Shortage of asylum seeker accommodation and "appalling" prejudice, says report
4 March 2016
The Home Affairs Committee publishes a report warning of impending shortage of asylum seeker accommodation while condemning "appalling" episodes of prejudice in its report on the work of the Immigration Directorates.
- Report: The work of the Immigration Directorates (Q3 2015)
- Report: The work of the Immigration Directorates (Q3 2015) (PDF 1.55 MB)
- Inquiry: The work of the Immigration Directorates (Q3 2015)
- Inquiry: Asylum accommodation
- Home Affairs Committee
The Commons Home Affairs Committee says the red doors and wrist bands scandals leave major questions to be answered about the running of the COMPASS contract providing asylum support services. It says delivery of the contract has been mostly unsatisfactory to date, with these episodes highlighting flaws in accountability and oversight of the contracts, and a failure to ensure that the way asylum seekers are treated and housed meets basic standards.
The Committee also warns of an impending shortage of asylum seeker accommodation and a lack of fair and equal dispersal throughout the country.
The committee says:
- Jomast and G4S must inform the Committee when the infamous "red doors" have been repainted.
- Service providers should establish user groups for asylum seekers in their accommodation that would enable them to present problems and complaints collectively.
- There is no clarity on who holds responsibility for allowing the acceptable dispersal ratio of one asylum seeker to 200 local residents to be breached, nor for making sure it is reduced.
- More local authorities must take part in the dispersal accommodation system and provide suitable accommodation for asylum seekers, particularly where there few or none in their area.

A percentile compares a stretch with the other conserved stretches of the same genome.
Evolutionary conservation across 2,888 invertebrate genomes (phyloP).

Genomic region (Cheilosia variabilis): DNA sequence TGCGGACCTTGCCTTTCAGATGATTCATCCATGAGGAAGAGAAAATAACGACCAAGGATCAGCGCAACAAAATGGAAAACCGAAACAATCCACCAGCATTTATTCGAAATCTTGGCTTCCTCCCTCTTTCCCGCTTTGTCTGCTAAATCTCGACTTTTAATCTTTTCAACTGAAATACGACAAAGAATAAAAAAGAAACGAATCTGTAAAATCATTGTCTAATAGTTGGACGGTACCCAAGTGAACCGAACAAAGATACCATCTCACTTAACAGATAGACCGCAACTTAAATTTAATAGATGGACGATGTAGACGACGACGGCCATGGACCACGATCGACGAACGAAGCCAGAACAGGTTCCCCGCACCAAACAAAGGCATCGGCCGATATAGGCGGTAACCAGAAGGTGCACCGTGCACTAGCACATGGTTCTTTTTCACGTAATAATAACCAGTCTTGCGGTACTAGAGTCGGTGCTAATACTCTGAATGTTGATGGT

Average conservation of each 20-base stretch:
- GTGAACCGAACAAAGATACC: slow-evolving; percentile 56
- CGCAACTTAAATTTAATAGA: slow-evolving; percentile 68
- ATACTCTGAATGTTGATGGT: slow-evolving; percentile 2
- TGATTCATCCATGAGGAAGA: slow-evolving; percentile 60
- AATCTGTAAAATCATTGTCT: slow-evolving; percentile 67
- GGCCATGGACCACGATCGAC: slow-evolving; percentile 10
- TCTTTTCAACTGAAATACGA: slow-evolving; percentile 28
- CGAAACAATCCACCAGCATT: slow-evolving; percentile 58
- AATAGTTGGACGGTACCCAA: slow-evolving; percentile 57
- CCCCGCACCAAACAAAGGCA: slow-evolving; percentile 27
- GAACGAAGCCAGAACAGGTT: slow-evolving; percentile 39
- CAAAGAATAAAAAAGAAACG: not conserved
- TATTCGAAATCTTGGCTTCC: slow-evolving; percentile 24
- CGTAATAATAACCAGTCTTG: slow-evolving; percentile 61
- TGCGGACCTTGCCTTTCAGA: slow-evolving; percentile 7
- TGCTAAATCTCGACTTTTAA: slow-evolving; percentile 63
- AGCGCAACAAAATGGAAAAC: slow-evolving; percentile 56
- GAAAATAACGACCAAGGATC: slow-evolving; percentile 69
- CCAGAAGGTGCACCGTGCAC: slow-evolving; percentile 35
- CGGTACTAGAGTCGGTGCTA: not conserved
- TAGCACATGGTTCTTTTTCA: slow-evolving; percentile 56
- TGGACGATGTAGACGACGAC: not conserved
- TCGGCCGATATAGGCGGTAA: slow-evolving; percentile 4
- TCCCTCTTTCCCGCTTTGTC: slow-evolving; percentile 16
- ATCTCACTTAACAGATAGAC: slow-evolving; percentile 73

- The Home Office should close the "Cedars", the pre-departure immigration detention point near Gatwick.
- The inquiry has raised a number of issues which require further scrutiny and the Committee will be pursuing this issue further, starting with Serco, who are yet to come before the Committee on this matter.
The report also notes a "worse performance" on previous quarters in a number of the key Immigration Directorate indicators, including some visa and asylum application processing times, visa sponsor inspections, and immigration detention figures.
The proportion of all those who entered detention and who were then removed from the UK has gradually fallen from 63% in Q1 2010 to 40% in Q3 2015. Fewer than half of those people who enter immigration detention are removed from the UK. In Q3 2015, 31 children entered immigration detention, an increase on Q3 2014, when 26 children entered detention.
The Committee calls on the Government to stick to its timetable for implementing the recommendations of the Shaw review, particularly on detention reviews, not detaining vulnerable people, and improving healthcare. The Committee regularly monitors measures relating to immigration detention, and expects to see significant progress on these issues.
Chair of the Committee, Rt Hon Keith Vaz MP, said:
"G4S, Serco and Clearsprings receive millions of pounds of public money to house asylum seekers, and revelations in recent months have been alarming. The compulsory wearing of wrist bands and the infamous red doors demonstrate an unacceptable attitude towards vulnerable people. The Home Office has failed to provide proper oversight and inspection, and must do better.
The dispersal system appears unfair, with whole swathes of the country never receiving a single asylum seeker. The majority are being moved into low-cost housing in urban areas such as Glasgow, Stoke, Cardiff and of course Middlesbrough, where the ratio is 1 asylum seeker per 137 people. However, on the data we have received, local authorities in areas such as Maidenhead, Lincoln and Warwick have housed none.
The UK will be facing an unprecedented demand on housing for asylum seekers in the next few years. Between the increasing numbers housed under the Compass contract and the Prime Minister's pledge to house 20,000 Syrian refugees by 2020, we may need to house as many as 50,000 asylum seekers by 2017 if current trends continue. Reconsideration should be given to the generous offers from individuals such as the Archbishop of Canterbury and others to house Syrian refugees.
The Home Office should direct resources away from wasteful projects like Cedars, which has been described to us as 'palatial' and underused, and it should be closed in its present form and reconfigured to assist in the asylum housing crisis."